Racial and Ethnic Representation
and Investment Framework 

A Research Report and Recommendations
for Beneficial State Foundation 

— OVERVIEW

Key steps to improve a bank’s racial and ethnic demographics within their internal workforce, and methods to improve a commitment to diversity, equity and inclusion.

— Key Takeaways

Although African Americans comprise over 13% of the national population, and Latinos 18%, executive banking positions are only 3% Black and 4% Latino.

Black and Latino bank workers are concentrated in entry-level, low wage and semi-skilled positions instead of management or executive positions, which are not sufficient wealth generating opportunities of employment.

The financial industry must take on a stronger, more explicit commitment to Racial and Ethnic Representation and Investment (RERI). This framework outlines multiple ways to strengthen this commitment to RERI.

The framework includes best and promising practices for banks to improve Racial and Ethnic Representation within the internal workforce:

  • Recognize racial and ethnic economic inequality as a social issue banks are committed to addressing.
  • Collect and publicize racial and ethnic demographic data which includes a gender analysis, demographics of new hires and turnover, and supplier diversity metrics.
  • Create and publish racial and ethnic representation goals.
  • Evaluate managers’ and executive leaders based on an assessment of their efforts and dedication to advancing racial and ethnic representation, as well as their efforts to strengthen Racial and Ethnic Representation and Investment standards and practices.

It also includes best and promising practices to strengthen Racial and Ethnic Representation and Investment within the hiring process:

  • Implement a strong Rooney Rule.
  • Participate in job fairs, recruiting events, conferences and other events where the participants are majority-minority.
  • Offer paid mentorship and intern programs specifically to racial and ethnic populations that are under-represented in the bank.
  • Sponsor financial clubs, student organizations and civic organizations that are majority-minority.
  • Partner with and sponsor minority-led policy institutes, community coalitions and nonprofits in their work to address racial economic inequality.
  • Advocate for larger change within the financial industry geared towards better serving LMI communities and communities of color.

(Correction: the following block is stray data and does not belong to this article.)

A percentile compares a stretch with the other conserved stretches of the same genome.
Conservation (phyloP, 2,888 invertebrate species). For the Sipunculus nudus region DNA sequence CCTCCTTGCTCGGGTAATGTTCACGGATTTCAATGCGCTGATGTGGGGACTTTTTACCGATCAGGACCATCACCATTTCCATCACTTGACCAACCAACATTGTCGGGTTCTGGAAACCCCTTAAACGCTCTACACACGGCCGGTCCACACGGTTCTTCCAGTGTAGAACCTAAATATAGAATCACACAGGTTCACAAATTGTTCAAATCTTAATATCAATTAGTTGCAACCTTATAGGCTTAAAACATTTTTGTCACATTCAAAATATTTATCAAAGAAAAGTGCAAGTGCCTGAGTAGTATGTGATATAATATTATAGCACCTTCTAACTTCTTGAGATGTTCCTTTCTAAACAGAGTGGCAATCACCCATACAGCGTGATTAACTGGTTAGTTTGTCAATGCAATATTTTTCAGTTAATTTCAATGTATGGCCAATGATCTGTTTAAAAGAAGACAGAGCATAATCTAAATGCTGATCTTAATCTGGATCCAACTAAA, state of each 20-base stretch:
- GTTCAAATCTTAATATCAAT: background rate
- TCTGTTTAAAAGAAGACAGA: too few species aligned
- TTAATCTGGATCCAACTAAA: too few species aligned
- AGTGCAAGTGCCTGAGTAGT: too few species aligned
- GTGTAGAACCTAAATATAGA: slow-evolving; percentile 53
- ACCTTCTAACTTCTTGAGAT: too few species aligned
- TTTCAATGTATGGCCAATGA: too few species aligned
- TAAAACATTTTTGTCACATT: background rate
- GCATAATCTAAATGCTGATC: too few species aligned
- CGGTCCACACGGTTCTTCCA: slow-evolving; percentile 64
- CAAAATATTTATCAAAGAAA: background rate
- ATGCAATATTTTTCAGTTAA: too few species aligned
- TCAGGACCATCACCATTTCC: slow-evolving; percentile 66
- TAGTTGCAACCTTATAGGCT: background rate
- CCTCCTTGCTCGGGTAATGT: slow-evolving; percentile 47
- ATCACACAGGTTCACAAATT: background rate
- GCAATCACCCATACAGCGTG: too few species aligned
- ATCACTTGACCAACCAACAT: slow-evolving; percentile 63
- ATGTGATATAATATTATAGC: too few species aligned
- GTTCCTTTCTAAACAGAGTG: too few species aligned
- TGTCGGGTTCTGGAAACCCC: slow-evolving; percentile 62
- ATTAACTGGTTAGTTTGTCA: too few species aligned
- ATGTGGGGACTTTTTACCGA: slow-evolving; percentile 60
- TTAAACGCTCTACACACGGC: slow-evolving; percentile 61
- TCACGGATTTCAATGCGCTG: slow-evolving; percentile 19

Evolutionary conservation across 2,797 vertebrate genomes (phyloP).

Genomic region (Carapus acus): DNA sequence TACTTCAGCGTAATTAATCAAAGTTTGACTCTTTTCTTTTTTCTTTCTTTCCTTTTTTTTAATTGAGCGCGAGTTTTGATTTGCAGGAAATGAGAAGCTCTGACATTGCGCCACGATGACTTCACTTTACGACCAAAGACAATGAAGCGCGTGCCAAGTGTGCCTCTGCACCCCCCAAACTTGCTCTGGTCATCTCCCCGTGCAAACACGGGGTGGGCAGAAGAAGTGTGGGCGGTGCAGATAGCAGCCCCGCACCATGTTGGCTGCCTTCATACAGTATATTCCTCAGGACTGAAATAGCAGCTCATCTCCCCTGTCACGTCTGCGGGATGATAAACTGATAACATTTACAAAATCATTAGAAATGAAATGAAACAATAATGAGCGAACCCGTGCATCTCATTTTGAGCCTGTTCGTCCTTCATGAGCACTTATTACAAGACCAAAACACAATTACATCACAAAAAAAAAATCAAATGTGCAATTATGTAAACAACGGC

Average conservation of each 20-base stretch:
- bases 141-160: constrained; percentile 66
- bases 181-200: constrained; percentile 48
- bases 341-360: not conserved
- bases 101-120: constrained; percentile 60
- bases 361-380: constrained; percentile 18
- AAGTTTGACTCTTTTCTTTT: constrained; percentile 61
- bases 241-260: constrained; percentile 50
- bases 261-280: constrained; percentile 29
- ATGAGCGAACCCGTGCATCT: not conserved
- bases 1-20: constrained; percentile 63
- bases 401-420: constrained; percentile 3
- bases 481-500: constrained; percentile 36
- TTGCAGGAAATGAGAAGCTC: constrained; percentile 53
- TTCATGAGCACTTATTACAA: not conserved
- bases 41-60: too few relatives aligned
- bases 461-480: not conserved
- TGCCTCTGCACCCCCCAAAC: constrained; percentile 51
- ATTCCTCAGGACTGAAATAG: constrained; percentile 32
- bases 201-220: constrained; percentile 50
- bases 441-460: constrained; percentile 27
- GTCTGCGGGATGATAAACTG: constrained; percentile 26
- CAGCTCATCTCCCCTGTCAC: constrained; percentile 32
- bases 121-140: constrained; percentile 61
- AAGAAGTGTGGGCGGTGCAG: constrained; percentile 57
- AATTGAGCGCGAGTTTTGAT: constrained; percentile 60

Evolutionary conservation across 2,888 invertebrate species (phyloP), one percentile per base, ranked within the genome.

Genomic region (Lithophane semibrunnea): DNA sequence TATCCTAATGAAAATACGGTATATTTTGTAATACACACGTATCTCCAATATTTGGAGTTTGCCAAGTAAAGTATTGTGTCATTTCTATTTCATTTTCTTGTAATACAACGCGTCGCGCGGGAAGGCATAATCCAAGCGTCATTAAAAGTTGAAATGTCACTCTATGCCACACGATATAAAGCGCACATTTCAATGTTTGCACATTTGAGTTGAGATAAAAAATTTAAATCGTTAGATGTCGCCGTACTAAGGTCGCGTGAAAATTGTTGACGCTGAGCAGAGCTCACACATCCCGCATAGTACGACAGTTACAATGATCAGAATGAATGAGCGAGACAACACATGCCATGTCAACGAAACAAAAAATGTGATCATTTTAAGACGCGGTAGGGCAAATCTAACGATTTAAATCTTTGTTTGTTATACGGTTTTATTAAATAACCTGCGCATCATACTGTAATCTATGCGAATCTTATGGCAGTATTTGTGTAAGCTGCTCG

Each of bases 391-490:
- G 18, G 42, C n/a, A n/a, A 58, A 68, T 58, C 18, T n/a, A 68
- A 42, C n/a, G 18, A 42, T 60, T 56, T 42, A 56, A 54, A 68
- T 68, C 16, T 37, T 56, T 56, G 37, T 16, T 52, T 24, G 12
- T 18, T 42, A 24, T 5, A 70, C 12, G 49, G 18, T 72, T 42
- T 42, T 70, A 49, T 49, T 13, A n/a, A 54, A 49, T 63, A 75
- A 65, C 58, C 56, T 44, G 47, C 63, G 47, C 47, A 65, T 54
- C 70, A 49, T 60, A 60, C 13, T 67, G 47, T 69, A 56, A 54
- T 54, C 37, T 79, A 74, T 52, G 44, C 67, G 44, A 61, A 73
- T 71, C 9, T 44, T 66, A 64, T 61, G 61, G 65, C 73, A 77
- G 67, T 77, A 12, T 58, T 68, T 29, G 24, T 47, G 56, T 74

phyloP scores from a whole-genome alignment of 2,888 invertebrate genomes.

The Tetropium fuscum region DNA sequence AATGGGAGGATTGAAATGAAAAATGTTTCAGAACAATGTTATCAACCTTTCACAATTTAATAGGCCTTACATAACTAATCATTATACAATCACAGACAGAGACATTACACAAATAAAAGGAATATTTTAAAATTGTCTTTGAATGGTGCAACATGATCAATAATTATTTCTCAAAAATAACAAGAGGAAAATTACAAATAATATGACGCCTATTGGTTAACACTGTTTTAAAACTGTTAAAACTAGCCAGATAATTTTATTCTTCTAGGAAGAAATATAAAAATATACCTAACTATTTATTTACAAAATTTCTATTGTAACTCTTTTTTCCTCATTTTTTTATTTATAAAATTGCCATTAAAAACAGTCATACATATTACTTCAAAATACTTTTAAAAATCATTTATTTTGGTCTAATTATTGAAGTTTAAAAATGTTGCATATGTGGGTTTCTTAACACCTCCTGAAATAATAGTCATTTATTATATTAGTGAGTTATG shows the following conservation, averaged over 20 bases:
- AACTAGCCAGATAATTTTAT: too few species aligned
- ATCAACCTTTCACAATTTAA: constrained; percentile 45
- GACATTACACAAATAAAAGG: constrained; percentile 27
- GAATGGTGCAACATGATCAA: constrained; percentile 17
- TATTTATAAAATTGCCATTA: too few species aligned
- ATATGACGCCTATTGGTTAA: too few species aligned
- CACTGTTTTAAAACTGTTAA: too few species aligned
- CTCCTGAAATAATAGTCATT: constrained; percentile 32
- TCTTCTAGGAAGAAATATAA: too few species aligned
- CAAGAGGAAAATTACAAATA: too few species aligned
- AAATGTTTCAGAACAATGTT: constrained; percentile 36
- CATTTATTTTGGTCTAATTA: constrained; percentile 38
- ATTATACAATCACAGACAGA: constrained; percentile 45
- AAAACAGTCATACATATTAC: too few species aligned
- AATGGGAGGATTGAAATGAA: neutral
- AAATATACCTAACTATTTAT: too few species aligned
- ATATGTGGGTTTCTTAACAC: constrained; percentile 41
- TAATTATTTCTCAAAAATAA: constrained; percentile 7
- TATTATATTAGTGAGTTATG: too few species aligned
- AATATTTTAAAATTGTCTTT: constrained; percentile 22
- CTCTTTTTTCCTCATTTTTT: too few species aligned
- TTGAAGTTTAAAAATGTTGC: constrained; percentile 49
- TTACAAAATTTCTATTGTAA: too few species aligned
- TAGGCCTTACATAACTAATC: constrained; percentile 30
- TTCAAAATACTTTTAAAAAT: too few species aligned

NCRC developed the Racial and Ethnic Representation and Investment (RERI) framework, which outlines benchmarks for racial and ethnic representation in all job levels of the banking industry. Based on Equal Employment Opportunity Commission (EEOC) national industry averages, our RERI framework includes a four-tiered grading system for banks to analyze their internal diversity progress across all job levels. 

This RERI framework was developed with the support of Beneficial State Foundation. Recommended standards are separate, but in tandem, to internal standards created by Beneficial State Foundation.

interested in implementing RERI?

Contact Us
Print Friendly, PDF & Email

Racial and Ethnic Representation and Investment Framework

Complete the form to download
the full report:

Redlining and Neighborhood Health

Before the pandemic devastated minority communities, banks and government officials starved them of capital.

Lower-income and minority neighborhoods that were intentionally cut off from lending and investment decades ago today suffer not only from reduced wealth and greater poverty, but from lower life expectancy and higher prevalence of chronic diseases that are risk factors for poor outcomes from COVID-19, a new study shows.

The new study, from the National Community Reinvestment Coalition (NCRC) with researchers from the University of Wisconsin–Milwaukee Joseph J. Zilber School of Public Health and the University of Richmond’s Digital Scholarship Lab, compared 1930’s maps of government-sanctioned lending discrimination zones with current census and public health data.

Table of Content

  • Executive Summary
  • Introduction
  • Redlining, the HOLC Maps and Segregation
  • Segregation, Public Health and COVID-19
  • Methods
  • Results
  • Discussion
  • Conclusion and Policy Recommendations
  • Citations
  • Appendix

Complete the form to download the full report: